#FamilyFriday | Perspective

I once heard a story of a man, an athlete, who had both his legs broken in an accident. He would never completely heal and his sports career was over. It would be enough to walk and work a desk job. He spent weeks in the hospital. He would be in pain for years. Evil dealt him a low blow.

But during that time, a particular nurse cared for him, and slowly that care turned to love, and that love turned to marriage. Now an old man, he looks back on his legs being shattered as one of the greatest blessings in his life, because if it were not for that accident, he may never have met the love of his life. God granted him an amazing gift.

Our perspective on "good" and "bad" can change quite dramatically over time, once our judgement isn't clouded by pain and we have the opportunity to see how things turn out. Often, our perception is our reality. If we imagine we are prisoners, we will weld our own iron bars. The opposite is true, too: If we imagine ourselves free, we will shape our own freedom. If we perceive the opportunity to receive good and do good at every turn, we will radiate goodness from above to those around us.

This too is for the good.
— Nachum Ish Gamzu

Rabbi Nachum Ish Gamzu used to say, "This too is for the good." Most of us will merely tolerate pain, what we think is "bad" or inconvenient; on our best day, we suck it up and wait for it to pass. (And on our worst day, we'll straight up throw a hissyfit.) But Rabbi Nachum saw things differently. He once journeyed to Rome with a chest full of gold and jewels for the emperor. When he stopped for the night, the innkeeper stole everything and replaced it with dirt and rocks. Rabbi Nachum didn't know it until he opened the chest before the emperor. He was thrown in prison and sentenced to death for his disrespect. And in that moment, he said, "This too is for the good." (He was eventually vindicated, freed, and sent back to Jerusalem loaded with gifts!)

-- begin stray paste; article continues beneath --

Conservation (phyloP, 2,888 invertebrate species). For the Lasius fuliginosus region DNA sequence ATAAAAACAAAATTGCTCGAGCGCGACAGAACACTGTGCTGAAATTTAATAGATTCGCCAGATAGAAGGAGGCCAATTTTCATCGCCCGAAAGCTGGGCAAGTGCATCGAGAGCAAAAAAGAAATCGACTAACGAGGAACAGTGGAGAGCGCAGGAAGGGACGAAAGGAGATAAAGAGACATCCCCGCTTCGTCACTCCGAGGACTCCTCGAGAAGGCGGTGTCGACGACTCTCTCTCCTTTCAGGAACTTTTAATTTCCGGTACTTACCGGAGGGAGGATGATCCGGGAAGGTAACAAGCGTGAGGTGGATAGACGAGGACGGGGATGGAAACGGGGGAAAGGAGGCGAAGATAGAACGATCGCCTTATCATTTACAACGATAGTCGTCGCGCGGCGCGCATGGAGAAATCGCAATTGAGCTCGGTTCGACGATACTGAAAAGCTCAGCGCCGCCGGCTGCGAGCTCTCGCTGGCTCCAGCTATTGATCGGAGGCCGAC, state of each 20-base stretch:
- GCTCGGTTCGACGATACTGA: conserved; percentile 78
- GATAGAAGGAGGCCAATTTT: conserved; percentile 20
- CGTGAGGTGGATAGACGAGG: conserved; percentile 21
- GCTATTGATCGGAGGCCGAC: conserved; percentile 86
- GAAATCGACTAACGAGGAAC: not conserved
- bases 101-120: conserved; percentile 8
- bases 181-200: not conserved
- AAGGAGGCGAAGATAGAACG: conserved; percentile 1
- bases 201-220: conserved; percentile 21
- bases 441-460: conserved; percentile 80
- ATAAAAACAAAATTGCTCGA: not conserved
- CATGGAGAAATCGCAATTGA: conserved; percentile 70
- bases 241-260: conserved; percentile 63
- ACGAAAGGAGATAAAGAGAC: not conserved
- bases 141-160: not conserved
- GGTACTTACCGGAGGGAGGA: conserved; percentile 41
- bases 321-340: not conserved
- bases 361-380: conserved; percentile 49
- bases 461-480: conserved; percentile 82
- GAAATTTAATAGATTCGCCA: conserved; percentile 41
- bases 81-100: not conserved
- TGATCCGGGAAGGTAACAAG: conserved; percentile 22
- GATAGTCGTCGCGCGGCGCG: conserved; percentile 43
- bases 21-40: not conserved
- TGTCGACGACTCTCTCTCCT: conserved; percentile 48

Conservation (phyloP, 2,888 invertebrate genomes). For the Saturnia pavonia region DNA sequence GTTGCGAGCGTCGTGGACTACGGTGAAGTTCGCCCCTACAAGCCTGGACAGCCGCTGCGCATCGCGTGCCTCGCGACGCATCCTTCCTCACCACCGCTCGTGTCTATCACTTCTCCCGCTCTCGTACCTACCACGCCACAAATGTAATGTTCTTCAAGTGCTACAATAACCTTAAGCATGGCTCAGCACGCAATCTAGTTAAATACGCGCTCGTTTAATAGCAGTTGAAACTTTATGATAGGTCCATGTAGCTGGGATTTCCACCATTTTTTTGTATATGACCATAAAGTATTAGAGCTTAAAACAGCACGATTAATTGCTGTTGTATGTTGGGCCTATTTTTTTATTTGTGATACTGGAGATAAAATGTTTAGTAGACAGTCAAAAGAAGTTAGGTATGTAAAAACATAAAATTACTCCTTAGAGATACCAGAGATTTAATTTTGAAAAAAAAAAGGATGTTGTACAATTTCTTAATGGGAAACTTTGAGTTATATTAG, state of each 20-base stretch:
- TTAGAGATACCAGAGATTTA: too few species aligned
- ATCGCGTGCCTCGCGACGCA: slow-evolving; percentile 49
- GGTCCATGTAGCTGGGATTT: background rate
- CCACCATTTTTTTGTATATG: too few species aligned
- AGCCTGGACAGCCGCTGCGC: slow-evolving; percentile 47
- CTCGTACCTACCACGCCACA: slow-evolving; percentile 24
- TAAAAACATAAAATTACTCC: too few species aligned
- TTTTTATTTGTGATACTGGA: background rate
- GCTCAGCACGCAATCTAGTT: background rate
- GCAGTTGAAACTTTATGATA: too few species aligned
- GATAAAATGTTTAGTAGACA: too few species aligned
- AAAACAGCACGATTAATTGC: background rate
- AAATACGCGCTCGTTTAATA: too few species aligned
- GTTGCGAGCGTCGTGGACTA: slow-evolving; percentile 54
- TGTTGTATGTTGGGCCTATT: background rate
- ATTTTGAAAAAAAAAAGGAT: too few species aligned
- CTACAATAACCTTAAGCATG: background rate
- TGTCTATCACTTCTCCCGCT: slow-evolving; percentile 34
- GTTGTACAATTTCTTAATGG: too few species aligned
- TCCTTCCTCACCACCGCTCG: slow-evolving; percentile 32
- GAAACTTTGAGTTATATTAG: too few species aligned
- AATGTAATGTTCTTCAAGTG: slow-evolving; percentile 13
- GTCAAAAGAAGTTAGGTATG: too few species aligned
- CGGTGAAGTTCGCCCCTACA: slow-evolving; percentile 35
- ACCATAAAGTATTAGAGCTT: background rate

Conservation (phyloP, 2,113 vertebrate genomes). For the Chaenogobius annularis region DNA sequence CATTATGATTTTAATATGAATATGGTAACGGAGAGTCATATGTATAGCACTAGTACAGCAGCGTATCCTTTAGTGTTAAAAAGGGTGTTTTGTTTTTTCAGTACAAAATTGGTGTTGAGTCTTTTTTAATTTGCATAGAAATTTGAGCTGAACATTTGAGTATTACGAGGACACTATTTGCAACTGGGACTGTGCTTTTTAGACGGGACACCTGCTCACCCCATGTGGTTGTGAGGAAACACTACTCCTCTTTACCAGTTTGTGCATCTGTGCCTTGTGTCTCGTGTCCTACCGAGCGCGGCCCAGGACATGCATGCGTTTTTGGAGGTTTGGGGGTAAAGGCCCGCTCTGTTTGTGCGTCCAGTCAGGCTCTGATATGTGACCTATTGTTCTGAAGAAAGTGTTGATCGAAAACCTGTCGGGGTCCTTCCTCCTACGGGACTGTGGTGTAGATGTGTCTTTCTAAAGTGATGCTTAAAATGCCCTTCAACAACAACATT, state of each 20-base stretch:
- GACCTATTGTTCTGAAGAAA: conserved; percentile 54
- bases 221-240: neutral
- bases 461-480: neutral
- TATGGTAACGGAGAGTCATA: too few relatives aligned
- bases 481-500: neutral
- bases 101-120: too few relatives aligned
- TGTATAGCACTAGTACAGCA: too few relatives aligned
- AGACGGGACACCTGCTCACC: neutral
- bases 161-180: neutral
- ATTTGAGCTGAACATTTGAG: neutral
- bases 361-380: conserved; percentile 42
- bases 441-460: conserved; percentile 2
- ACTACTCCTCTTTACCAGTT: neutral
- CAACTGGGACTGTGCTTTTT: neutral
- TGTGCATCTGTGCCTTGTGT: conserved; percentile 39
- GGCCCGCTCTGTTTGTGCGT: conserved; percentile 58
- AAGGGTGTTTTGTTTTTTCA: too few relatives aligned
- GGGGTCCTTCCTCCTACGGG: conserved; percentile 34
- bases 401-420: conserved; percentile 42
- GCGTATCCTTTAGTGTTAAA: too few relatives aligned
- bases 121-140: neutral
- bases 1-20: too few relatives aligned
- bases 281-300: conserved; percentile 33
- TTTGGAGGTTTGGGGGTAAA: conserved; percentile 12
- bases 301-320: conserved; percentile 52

There was once another man named Joseph who was sold into slavery by his brothers, was carried off to Egypt, and spent years in prison. When he eventually rose to power and had the chance to take revenge on his brothers for what they did, what did he say? "You meant evil against me, but God meant it for good." Joseph learned it the hard way - he had to wait years to see the good in what had happened to him. Rabbi Nachum, on the other hand, approached life with the perspective already firmly in place.

If you are doing it anyway, you might as well do it with joy.
— Rabbi Chaim Friedlander

If those men can see God's goodness from prison, surely we can see it from our day-to-day lives. If a man can look back and see a crippling injury as the moment God was most gracious to him, then perhaps our difficulties and frustrations aren't as bad as we think they are. It's all about our perspective. Rabbi Chaim Friedlander said, "If you are doing it anyway, you might as well do it with joy." Life happens, guys. We can either be dragged along, kicking and fussing like a 2-year-old, or we can stand up, shake it off, and walk forward in faith.

This #FamilyFriday, try to think of something difficult that you experienced that has brought great blessing. What is the most difficult thing that you are facing right now? Do you feel like you're in prison? Maybe this too is for the good. Flip it upside down and look at it anew. Look for opportunities to grow and be transformed in it. Look for a chance to help someone else who's struggling with the same thing. You could look back in a few years and think, like that old man, "Wow, that was one of God's greatest gifts to me." Maybe it's just hidden under ugly wrapping paper!

Jonathan MitchellComment